I adore the east side of Oahu. It is so green there, due to plenty of rain; the beaches are gorgeous; it has all the conveniences of a modern area while still feeling rural. Kailua has expanded rapidly, and tourism is huge there. But if you drive a little north through and past Kaneohe, the area seems more calm.
There are tons of hikes on this side. These can be humid (again, rain) and often muddy, but I have yet to be disappointed by a single outing. This past Sunday, Addie and I tackled Pu’u Ma’eli’eli Trail, or Digging Hill as it is more commonly known.
A little Hawaiian history: there is a sign at the top with the name and a description of the hike. It was given its name based on legend. The wooden sign states that the gods Kane and Kanaloa raced up this hill. They had to dig their hands and feet into the hill, thus the trail is called Digging Hill.
It was originally three of us who ventured across the island. We had just started the scenic drive on H3 through the mountains when the husband received a phone call. Duty called on a Sunday morning, so we had to backtrack and drop him off in Honolulu to handle some things. You are never 100% off-duty in the military, and we are reminded of it from time to time.
So after a setback, Addie and I finally started the hike.
We spotted the Temple Valley area and found street parking to begin our hike. DO NOT PARK in the shopping area, unless you would potentially like to be towed. And be courteous when parking in the neighborhood. The homeowners realize that you must park there to reach the hike, but clean up your trash and be respectful. Common sense, but it must be stated.
In my opinion, the only dangerous part of this hike is walking to the trailhead. One must walk on the highway shoulder for maybe 2 minutes. Cars are zooming by, and it is a little nerve-wracking with your child. The entrance is marked by a yellow post and a clearing into the trees.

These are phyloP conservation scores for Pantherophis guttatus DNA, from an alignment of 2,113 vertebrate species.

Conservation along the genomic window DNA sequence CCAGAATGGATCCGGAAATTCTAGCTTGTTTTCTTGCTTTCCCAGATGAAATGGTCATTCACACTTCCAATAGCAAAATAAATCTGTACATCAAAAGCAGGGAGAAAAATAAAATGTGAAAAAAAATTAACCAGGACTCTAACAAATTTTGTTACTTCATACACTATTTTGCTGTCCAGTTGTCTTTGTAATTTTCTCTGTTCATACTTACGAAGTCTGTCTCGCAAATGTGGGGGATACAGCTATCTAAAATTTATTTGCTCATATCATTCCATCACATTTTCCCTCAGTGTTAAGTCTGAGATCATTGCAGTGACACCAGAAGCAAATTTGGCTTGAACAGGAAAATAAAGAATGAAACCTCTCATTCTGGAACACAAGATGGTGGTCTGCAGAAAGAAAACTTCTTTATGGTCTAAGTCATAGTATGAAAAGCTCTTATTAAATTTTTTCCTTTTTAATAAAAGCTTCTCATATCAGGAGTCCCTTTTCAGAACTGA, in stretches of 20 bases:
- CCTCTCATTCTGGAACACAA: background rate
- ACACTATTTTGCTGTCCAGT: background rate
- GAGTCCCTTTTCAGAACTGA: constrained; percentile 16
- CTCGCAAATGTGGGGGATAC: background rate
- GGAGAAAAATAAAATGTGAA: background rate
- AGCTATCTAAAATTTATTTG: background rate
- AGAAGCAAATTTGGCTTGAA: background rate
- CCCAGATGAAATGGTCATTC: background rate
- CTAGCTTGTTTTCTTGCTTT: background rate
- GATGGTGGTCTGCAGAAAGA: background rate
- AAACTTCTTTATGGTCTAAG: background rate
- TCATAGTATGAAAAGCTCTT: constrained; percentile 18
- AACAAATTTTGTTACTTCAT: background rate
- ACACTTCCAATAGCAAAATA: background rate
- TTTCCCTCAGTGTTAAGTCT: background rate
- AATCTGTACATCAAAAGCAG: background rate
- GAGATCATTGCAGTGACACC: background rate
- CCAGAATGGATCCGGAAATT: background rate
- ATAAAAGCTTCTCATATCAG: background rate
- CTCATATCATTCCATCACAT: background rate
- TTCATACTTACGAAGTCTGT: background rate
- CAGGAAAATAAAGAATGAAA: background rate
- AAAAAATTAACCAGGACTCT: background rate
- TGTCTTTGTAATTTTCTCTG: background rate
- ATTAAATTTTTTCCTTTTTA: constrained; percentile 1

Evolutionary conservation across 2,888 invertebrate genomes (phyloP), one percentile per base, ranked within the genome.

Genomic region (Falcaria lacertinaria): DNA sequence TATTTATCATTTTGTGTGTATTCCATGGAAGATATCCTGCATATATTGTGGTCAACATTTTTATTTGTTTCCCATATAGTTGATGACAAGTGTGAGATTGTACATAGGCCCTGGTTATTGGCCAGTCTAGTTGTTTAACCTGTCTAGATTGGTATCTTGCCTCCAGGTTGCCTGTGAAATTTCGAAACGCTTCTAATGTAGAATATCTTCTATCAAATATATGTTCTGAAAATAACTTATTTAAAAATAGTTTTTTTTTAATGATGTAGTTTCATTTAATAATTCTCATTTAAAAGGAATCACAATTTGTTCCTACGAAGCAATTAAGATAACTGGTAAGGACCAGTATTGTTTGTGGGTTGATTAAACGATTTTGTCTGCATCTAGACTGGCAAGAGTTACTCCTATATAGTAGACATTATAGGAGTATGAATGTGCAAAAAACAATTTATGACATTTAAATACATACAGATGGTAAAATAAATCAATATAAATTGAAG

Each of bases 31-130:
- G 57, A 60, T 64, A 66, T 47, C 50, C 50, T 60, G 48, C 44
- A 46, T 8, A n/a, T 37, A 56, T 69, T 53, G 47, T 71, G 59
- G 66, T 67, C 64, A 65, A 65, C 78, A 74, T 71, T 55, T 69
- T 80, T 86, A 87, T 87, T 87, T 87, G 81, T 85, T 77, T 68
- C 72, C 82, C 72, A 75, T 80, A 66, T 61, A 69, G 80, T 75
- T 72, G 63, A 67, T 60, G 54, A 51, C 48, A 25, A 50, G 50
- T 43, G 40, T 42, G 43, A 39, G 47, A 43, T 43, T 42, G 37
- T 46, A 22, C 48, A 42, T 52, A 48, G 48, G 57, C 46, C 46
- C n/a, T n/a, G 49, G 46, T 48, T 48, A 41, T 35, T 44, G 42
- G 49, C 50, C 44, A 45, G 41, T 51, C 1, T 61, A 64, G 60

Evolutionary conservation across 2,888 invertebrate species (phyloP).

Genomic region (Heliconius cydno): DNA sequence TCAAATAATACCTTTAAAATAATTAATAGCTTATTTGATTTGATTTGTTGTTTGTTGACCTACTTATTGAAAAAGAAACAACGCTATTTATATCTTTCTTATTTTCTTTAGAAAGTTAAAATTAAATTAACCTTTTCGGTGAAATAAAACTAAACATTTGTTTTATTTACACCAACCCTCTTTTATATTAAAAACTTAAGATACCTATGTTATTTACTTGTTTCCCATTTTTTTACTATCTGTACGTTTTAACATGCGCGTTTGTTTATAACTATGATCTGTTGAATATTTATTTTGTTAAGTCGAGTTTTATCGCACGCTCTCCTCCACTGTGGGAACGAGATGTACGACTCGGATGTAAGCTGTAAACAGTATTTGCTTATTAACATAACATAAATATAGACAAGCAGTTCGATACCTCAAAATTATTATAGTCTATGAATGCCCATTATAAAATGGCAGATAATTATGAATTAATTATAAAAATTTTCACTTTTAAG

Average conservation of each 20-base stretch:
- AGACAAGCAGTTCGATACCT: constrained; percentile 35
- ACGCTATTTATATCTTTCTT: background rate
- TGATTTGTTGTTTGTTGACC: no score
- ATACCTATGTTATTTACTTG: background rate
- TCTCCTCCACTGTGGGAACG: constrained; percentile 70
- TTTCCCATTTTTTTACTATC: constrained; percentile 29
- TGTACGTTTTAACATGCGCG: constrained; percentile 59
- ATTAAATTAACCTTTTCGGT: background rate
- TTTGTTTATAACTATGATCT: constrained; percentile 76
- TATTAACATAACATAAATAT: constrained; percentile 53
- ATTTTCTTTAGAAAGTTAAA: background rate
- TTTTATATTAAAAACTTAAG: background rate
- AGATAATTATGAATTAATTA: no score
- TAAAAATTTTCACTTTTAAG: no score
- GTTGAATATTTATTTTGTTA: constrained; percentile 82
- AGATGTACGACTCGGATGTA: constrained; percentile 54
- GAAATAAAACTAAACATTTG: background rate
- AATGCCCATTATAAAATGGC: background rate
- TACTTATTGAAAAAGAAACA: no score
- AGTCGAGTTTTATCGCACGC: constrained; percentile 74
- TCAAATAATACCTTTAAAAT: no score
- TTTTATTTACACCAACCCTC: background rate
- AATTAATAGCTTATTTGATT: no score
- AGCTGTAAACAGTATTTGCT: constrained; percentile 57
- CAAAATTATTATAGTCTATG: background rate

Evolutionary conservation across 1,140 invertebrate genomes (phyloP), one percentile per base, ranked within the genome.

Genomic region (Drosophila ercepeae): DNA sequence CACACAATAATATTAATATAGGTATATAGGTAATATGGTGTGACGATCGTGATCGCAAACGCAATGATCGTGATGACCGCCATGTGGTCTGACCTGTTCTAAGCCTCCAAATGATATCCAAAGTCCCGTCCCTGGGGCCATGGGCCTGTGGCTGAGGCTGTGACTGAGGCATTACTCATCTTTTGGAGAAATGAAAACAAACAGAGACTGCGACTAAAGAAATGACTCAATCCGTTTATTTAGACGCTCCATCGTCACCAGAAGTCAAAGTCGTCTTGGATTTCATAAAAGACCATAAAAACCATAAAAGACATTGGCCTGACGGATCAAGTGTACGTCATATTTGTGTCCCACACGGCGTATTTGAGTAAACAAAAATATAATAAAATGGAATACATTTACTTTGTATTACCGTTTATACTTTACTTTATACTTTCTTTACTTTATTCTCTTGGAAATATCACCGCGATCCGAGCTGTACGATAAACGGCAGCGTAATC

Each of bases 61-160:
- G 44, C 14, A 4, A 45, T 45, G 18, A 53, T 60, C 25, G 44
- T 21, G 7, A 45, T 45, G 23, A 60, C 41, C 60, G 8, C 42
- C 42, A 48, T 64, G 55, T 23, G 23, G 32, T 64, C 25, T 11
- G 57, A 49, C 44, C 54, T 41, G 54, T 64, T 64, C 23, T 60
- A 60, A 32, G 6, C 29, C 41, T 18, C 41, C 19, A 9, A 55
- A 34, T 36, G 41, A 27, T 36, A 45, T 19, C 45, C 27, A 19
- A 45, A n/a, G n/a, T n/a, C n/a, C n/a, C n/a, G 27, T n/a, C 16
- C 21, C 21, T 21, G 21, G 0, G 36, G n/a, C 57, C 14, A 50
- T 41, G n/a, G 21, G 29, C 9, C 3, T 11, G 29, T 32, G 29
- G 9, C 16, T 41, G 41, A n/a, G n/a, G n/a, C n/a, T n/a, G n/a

Start your relatively easy 2 mile hike, with gentle ups and downs through just over 520 feet in elevation. Because of the weather conditions, there will likely be some slick or downright muddy areas. As I tell my kids often, slow and steady. There are plenty of tree roots for traction and low-hanging branches to help balance. Ropes are also in place in a few areas to assist hikers, a kindness we always appreciate.
I usually tell my kids we are “almost there” during 75% of a hike.
It’s the only way to keep them motivated. Little white lies are the basis of parenting and if you disagree with me, then you’re lying. Truth. I genuinely meant this when I was telling Addie though. I had completed this hike before and could swear that we were nearing the top. Yet once we reached a crest and the forest grew very dense, I realized that we still had some challenges ahead. Needless to say, she was not pleased.
But I PROMISE – if you can get through all the tree crouching under and the scrambling up rocks at the end, you will be rewarded. The view of Kaneohe Bay and the coastline are gorgeous. It was a beautiful day, and we could see clear to Chinaman’s Hat and the Ko’olau range. We sat atop a World War II bunker with snacks and water, snapped a few pictures, then started the climb down.
Here’s another unpopular opinion: the descent is worse than the ascent.
Climbing down kills my legs. I am much more nervous about falling when looking down a hill than up it. The mud makes it slick. But what comes up must go down, so we carefully made our way down the hill. Addie nearly lost a shoe in some sticky mud, and I was tempted to simply slide down a slick hill on my butt. Once at the bottom, we carefully walked back on the highway to our car to shed our muddy shoes and reward ourselves with a milkshake.
Life is about balance – hike for over an hour, get a milkshake. That seems reasonable.
This hike is very doable with kids, and we saw many on the trail. Kids may need help with some of the muddy areas or steeper climbs, but those are few and far between. It is short enough for nearly any skill level. It makes a great hike to take visitors as well!
Come back for more #hikinginhawaii – I like to go when I can. There are so many things to see here, and with a finite amount of time left, I hope to see many more.